（ἡ Συρίη Θεός
). A deity of generation and fecundity
worshipped in Syrian Hierapolis under the name Ἀτάργατις
whom the later Greeks and the Romans simply called “the Syrian goddess.”
From the time of the sovereignty of the Seleucidae, when the ancient paganism was highly
honoured in Hierapolis, the worship of this goddess spread among the Greeks, and from them
found its way to Rome, where she had a temple in the days of the Empire, and to other parts of
Italy, and still farther west. The old idea of her attributes had so widened in the course of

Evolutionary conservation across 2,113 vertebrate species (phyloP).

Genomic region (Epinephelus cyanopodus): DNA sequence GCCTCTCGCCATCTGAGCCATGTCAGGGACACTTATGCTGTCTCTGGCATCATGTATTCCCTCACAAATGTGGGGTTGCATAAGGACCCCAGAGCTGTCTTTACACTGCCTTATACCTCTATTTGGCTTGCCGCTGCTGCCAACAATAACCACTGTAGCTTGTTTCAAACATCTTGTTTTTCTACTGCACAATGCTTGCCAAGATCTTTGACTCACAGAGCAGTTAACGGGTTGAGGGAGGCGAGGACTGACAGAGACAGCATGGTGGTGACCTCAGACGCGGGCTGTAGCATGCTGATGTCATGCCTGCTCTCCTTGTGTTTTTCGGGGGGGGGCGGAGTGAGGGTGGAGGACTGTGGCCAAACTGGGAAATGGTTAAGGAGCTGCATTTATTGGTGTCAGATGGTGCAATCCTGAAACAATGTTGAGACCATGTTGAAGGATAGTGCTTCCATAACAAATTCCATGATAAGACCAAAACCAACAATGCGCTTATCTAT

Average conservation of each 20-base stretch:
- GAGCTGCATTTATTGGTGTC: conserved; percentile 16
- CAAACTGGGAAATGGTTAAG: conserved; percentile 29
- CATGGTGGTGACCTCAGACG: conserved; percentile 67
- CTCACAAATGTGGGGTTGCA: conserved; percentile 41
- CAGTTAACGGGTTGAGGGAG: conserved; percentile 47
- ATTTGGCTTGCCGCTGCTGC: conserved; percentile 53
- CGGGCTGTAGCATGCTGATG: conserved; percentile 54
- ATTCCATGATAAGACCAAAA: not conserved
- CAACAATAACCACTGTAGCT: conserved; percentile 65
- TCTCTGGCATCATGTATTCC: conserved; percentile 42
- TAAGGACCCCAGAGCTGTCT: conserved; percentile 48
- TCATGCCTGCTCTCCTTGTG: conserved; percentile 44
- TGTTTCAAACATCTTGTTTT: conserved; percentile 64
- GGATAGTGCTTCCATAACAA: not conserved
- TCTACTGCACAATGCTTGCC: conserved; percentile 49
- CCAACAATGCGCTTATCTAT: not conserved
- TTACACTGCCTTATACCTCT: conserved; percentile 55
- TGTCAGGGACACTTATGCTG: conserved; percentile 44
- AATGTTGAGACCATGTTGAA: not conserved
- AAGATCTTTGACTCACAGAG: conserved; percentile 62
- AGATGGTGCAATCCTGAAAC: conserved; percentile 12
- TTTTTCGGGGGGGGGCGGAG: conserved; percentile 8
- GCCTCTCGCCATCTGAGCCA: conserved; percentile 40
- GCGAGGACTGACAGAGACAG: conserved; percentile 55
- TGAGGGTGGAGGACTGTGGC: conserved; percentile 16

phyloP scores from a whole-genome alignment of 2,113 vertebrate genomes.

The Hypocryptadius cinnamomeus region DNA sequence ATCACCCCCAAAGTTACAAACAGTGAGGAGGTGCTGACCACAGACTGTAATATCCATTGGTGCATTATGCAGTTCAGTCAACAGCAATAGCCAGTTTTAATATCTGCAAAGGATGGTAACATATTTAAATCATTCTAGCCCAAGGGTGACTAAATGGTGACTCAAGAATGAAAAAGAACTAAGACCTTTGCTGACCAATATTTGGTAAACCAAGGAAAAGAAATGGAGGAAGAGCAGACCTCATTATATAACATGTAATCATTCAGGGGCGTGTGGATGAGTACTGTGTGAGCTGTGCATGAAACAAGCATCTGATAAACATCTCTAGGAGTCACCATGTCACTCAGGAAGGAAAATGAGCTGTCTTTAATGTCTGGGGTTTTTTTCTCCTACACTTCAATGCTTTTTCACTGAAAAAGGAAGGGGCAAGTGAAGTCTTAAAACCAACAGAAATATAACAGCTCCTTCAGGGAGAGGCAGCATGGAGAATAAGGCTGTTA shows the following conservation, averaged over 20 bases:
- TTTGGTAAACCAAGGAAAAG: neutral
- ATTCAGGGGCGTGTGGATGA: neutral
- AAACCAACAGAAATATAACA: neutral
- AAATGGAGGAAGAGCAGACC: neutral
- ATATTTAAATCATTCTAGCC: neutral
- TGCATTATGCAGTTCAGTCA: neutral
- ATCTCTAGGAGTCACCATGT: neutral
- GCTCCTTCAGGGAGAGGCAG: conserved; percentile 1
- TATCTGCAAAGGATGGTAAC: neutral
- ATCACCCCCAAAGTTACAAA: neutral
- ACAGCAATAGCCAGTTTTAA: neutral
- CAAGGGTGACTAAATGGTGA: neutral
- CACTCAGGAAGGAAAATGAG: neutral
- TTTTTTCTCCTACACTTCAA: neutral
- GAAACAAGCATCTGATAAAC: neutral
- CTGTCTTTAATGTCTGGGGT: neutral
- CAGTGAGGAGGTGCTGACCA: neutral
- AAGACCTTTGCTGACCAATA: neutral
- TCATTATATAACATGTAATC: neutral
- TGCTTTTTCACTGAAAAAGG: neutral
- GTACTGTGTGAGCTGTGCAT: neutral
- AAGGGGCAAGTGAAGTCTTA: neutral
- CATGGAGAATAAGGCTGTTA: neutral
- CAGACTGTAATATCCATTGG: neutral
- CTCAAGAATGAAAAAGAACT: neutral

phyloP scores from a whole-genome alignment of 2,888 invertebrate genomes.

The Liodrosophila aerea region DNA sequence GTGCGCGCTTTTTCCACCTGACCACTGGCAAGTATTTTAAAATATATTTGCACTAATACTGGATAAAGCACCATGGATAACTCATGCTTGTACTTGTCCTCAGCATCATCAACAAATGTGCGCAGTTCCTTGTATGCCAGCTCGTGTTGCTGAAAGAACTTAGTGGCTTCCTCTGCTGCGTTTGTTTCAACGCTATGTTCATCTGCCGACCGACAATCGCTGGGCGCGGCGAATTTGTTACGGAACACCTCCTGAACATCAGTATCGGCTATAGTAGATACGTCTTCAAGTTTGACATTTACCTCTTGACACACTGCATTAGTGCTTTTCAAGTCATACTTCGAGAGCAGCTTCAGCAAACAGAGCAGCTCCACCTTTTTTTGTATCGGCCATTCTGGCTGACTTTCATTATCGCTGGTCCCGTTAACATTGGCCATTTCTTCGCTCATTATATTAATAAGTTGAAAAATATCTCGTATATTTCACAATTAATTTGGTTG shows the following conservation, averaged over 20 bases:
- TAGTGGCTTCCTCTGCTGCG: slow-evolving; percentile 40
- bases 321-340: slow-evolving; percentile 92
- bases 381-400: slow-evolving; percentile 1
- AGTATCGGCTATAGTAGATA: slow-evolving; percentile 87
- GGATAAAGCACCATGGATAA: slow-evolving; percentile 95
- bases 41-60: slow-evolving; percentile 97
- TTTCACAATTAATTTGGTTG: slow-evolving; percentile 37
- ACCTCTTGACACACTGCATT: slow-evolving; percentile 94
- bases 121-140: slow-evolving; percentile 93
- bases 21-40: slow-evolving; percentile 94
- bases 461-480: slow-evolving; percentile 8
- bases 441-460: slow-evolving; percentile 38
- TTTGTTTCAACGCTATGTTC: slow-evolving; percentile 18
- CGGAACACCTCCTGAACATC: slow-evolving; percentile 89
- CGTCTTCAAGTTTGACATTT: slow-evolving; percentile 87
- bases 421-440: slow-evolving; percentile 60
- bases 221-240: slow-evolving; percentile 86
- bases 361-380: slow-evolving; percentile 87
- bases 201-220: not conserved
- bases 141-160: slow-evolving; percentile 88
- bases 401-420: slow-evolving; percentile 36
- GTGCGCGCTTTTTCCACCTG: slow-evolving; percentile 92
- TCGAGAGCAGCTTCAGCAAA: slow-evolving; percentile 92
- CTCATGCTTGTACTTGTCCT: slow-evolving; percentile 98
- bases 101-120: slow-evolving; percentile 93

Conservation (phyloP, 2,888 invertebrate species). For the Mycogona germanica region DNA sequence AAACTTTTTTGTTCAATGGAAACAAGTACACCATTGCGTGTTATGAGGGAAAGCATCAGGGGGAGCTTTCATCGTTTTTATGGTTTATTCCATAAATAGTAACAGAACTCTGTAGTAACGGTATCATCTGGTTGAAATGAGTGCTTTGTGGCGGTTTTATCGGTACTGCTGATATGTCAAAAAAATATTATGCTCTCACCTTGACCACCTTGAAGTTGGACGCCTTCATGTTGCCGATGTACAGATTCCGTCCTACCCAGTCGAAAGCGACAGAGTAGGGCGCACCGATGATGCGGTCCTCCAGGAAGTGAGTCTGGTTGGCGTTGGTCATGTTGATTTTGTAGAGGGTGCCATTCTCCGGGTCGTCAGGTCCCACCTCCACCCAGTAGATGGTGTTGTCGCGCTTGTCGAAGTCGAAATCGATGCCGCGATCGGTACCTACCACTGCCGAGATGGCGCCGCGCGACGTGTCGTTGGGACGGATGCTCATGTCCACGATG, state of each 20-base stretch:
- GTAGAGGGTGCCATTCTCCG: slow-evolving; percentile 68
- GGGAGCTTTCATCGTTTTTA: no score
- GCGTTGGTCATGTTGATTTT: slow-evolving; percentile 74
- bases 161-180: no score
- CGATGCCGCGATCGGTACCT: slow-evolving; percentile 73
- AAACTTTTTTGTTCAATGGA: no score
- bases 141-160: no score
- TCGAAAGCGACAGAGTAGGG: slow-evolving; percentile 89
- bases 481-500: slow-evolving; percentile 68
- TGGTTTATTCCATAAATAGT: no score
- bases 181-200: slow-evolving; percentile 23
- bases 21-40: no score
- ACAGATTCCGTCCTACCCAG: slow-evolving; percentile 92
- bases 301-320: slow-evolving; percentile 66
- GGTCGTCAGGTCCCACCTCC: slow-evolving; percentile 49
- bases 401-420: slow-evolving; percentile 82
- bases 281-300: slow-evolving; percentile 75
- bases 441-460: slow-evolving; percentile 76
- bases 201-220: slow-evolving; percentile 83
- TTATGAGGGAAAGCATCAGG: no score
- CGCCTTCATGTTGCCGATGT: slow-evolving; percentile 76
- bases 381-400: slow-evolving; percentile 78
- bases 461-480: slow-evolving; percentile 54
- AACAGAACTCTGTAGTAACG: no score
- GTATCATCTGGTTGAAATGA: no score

time that she shared those of Iuno, Venus, Rhea, Cybelé, Minerva, Diana, the
Parcae, and other goddesses. She is represented on Roman monuments, seated on a throne between
two lions. Her priests were generally eunuchs. They were in the habit of making excursions
into Greece and Italy to extend the worship of the goddess by means of ecstatic dances and
prophecies, and to collect pious alms for her sanctuary. See Apul.
Met. viii. 24
; Lucian, De Dea Syria;
and the C.
vi. 115, 116.